A report commissioned by the Department of the Environment and Energy has highlighted the seriousness of Australia’s waste crisis, and the inadequacy of the government’s response.
Global recycling market analysis prepared by consulting firm Sustainable Resource Use has warned the Federal Government that Australia may need to increase local recycling processing capability by 400%. This comes at a time when the scale of plastic recycling in Australia is lower now than it was in 2005, and around the country plastic is being stockpiled, which presents a fire risk.
Yet despite the Prime Minister claiming at the UN that Australia would be a world leader in plastic recycling, the government’s record to date is characterised by inaction:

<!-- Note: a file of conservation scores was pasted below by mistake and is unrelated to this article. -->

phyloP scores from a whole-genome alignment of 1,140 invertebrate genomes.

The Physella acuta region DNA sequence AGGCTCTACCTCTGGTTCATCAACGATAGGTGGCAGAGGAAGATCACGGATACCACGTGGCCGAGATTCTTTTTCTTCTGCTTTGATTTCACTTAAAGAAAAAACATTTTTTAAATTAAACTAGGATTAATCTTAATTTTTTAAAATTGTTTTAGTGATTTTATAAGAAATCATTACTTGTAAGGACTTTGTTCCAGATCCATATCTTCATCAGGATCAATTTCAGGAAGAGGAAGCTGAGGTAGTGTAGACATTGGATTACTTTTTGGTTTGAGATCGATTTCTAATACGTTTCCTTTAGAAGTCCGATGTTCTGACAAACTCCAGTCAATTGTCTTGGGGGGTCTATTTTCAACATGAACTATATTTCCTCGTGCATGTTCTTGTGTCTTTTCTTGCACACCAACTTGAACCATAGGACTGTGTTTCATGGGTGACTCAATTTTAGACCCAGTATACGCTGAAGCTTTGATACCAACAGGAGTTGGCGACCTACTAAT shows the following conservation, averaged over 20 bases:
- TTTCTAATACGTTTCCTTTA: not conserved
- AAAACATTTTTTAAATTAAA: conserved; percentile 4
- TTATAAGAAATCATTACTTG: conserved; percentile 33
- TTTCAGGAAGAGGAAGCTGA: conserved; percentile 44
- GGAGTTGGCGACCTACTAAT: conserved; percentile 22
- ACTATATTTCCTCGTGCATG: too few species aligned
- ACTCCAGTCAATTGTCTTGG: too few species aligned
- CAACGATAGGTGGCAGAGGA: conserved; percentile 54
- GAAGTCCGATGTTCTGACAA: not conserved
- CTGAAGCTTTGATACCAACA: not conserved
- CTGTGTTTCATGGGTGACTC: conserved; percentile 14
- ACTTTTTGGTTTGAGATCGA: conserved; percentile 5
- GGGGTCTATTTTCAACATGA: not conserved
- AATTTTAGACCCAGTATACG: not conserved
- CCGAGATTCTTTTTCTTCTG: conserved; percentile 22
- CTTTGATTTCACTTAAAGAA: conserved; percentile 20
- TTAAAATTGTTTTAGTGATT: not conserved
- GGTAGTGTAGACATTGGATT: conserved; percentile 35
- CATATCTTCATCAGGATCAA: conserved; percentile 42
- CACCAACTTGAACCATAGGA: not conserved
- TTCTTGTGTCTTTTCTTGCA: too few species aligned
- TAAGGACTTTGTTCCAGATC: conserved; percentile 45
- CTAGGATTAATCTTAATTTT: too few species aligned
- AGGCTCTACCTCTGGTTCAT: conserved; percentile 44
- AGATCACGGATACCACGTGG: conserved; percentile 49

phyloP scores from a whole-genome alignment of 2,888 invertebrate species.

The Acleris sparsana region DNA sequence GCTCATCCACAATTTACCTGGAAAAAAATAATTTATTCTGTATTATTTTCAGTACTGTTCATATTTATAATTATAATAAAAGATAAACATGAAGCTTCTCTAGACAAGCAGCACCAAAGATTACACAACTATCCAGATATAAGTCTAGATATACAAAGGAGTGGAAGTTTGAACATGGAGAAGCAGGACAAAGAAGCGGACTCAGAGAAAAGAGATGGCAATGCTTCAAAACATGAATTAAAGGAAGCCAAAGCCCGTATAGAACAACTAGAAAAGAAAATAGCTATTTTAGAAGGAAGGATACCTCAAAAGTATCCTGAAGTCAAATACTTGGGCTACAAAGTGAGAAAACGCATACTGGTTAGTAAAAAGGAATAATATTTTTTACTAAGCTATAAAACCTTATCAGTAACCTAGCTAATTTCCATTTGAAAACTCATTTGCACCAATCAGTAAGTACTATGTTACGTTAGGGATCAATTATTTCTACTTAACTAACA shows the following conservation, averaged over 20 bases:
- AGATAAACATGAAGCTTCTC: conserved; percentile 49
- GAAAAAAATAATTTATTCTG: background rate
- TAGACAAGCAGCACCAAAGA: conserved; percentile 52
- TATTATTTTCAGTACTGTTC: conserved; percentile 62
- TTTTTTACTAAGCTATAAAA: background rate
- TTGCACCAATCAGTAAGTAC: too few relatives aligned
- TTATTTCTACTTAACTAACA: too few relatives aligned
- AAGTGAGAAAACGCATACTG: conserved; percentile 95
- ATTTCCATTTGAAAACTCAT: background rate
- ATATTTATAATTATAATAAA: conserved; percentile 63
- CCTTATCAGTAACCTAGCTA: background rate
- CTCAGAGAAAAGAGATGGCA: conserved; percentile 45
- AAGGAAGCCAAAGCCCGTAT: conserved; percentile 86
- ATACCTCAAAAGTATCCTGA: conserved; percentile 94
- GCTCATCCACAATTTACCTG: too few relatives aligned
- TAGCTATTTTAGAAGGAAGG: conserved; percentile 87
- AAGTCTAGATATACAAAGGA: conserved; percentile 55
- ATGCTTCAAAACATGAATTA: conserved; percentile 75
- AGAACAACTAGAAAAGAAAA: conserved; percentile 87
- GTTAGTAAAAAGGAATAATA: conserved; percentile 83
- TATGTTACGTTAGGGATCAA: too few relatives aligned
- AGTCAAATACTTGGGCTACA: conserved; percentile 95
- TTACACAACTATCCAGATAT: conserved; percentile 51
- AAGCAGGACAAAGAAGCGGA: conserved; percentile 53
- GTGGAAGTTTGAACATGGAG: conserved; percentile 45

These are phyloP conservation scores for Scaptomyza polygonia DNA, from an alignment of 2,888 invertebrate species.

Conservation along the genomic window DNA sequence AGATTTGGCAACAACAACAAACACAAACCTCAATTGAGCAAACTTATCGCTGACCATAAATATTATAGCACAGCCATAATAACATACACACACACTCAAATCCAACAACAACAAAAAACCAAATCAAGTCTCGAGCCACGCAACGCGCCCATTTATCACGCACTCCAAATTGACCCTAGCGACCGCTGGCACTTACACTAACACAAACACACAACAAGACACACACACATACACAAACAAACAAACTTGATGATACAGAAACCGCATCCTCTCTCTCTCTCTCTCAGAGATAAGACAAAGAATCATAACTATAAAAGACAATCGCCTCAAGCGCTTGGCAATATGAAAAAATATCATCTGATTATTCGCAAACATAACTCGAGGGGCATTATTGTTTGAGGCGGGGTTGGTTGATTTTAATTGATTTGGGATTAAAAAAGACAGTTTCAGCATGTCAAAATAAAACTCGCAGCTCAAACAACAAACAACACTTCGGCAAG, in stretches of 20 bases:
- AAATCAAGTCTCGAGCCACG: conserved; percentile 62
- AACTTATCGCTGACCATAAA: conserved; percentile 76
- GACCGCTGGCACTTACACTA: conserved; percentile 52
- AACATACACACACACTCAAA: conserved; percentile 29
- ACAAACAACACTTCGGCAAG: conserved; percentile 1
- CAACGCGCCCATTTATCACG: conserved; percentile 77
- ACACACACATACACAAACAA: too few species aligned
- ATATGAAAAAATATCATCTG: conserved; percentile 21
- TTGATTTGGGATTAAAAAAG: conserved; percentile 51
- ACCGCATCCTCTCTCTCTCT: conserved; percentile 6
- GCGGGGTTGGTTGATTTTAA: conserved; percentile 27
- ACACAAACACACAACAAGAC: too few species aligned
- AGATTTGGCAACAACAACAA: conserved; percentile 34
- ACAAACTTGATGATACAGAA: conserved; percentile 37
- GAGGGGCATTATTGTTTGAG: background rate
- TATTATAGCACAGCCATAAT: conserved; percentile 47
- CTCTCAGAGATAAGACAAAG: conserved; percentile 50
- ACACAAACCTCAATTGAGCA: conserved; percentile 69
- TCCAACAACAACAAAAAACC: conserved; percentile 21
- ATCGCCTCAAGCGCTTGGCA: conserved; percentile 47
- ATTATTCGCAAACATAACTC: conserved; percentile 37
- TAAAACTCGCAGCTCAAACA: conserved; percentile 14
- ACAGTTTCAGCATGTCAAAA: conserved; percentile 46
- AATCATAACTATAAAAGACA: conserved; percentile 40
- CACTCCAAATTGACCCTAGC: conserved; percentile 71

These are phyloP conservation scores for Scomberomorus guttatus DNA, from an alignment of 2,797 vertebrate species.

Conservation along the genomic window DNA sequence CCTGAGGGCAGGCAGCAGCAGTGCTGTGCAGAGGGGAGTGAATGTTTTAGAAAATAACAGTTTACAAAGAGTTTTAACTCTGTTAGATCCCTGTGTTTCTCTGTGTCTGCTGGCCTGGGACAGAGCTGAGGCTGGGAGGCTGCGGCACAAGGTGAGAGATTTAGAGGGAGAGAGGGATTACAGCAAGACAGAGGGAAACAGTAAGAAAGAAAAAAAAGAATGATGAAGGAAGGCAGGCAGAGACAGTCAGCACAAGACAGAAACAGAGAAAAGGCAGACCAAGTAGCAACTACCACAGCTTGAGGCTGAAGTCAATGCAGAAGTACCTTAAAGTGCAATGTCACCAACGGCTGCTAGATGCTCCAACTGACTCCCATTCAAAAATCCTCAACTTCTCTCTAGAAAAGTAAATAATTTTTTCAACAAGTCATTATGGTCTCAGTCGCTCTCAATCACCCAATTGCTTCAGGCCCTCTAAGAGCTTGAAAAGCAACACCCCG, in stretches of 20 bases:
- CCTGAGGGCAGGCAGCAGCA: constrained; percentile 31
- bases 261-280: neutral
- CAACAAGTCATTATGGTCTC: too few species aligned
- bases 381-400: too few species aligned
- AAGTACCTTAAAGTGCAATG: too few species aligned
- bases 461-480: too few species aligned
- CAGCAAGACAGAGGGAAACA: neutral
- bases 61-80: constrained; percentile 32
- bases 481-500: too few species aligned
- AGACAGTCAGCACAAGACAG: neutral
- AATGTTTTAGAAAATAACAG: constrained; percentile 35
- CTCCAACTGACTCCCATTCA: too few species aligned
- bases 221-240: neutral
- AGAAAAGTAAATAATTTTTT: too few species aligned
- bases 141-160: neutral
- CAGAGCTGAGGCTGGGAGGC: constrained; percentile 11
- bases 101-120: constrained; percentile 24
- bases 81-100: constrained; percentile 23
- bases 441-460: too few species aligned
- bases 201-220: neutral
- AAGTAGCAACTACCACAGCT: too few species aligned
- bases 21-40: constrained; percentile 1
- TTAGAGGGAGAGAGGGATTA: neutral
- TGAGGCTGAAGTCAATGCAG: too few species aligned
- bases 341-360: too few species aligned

- No direct funding for recycling infrastructure
- No leadership when it comes to a national ban on single-use plastics or a container deposit scheme
- No action on federal procurement of recycled products to support local demand
- No meaningful reform in relation to Product Stewardship regulation
The new analysis shows that market demand for recycled materials such as paper and cardboard, plastics and glass remains volatile, which only highlights the need for serious action to dramatically increase Australia’s reprocessing capacity and the corresponding demand for such products.
The report punches more holes in the government’s carefully packaged but fundamentally hollow response to the waste crisis. The COAG meeting prompted by the crisis was cancelled; the outcomes of its review into the Product Stewardship regulations is now years overdue; and their so-called ‘recycling investment fund’ started seven month’s late and only featured re-packaged funds. Meanwhile the beginning of waste export ban is just months away.
If Scott Morrison wants the Australian people to take him seriously he needs to deliver less shiny wrapping and more substance, fewer claims and more action in addressing Australia’s waste crisis.